The 1998 Game Controller That Tried To Replace Your Mouse

ThrustMaster (TM) has been kicking out video game controllers since 1990. Whether you're a hardcore flight simmer or just a weekend space jockey zipping around the galaxy fragging TIE Fighters, a hands-on throttle-and-stick from TM is the kit you want on your desk. It also makes some crazy good, and expensive, racing wheels that usually take the checkered flag in most "best of" lists.

While en route to becoming one of the best in the biz, though, the mighty peripheral maker has dropped a few clunkers along the way, none more clunky than ... the FragMaster.

So let's get behind the wheel of our DeLorean time machine, hit 88 mph, and jump back to 1998, a year awed by all things "Titanic." We also saw Ginger Spice (Geri Halliwell) leave the Spice Girls mid-tour, got introduced to Viagra's little blue pill, and watched as "Seinfeld's" nine-year "show about nothing" ended up behind bars. And we all got our first glimpse of Jar Jar Binks in the first trailer for "Star Wars: Episode I: The Phantom Menace."

It was also the year ThrustMaster released a wacky device for a retail price of $70, meant to replace the mouse and keyboard so first-person shooter (FPS) fans could frag their way to glory.

In a form that looked more like a television antenna than a gaming device, the two-handed FragMaster controller came with comfortable ergonomic grips that allowed gamers to play Quake, Duke Nukem 3D, Unreal, and other FPS' games for an extended period. The jargon on the box even said, "You won't need cheat codes with one of these."

Frag like it's... 1998?

The horseshoe-shaped controller was equipped with four short throw secondary buttons, two large contact thumb buttons, and four wrap-around triggers on the back, all of which could be programmed to replicate keyboard and mouse functions, like crouch, fire, jump, etc. It was all set atop a base with four-axis movement.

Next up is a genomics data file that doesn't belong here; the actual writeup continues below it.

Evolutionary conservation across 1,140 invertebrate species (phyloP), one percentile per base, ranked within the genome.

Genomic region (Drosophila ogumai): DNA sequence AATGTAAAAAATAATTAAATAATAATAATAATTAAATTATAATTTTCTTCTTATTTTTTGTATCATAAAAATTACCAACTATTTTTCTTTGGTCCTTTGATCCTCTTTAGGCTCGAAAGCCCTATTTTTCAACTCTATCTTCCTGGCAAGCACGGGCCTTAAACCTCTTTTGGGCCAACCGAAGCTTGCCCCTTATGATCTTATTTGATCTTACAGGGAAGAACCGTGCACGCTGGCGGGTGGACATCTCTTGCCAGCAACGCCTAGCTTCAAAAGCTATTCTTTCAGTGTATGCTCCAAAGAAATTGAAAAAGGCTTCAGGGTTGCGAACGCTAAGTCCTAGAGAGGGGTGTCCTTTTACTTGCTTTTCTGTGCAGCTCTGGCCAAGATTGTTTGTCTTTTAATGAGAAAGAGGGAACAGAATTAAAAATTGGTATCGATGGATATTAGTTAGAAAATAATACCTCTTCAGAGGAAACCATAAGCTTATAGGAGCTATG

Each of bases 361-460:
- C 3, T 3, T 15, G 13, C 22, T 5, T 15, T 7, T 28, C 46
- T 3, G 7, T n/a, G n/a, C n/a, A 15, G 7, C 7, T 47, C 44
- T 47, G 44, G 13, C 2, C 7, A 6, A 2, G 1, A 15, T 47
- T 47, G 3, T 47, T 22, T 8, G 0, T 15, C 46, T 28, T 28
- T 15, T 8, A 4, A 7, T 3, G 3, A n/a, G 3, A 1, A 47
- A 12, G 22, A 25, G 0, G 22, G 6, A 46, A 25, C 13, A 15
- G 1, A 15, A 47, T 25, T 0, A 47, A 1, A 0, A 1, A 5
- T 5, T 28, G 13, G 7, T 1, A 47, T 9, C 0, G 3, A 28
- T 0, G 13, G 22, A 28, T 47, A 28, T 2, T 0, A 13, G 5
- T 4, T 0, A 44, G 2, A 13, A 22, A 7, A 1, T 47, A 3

Players were supposed to move the grips in whichever direction they wanted to dodge incoming rockets. Additionally, circle strafing was all the rage back then, and ThrustMaster implied that you could turn the grips like you were moving around in real life. It appears ThrustMaster was attempting to provide a very early version of virtual reality hand controllers.

The "M" (mouse) Look feature was meant to mimic using a mouse to look around. Pushing the controller down made you look down; pulling back on it made you look up, and side to side replicated turning your head in that direction. It was supposed to help gamers take out unwanted campers with ease. But the pièce de résistance was the highly touted MegaHurts Mode, which was supposed to emulate a mouse's quick response movement and accuracy. 

In reality, none of this worked entirely as well as intended. In one of the few hands-on reviews still left on the Internet, moving the clunky controller around "was very uncomfortable" and "aiming was also difficult." Also, because the hand grips were "set at a downward angle," trying to aim up was uncomfortable and moved the entire base around. Another review from 2014 made similar statements about its agonizing "ergonomic design."

While getting the most frags is undoubtedly the name of the game, using the FragMaster to get them most certainly wasn't the way.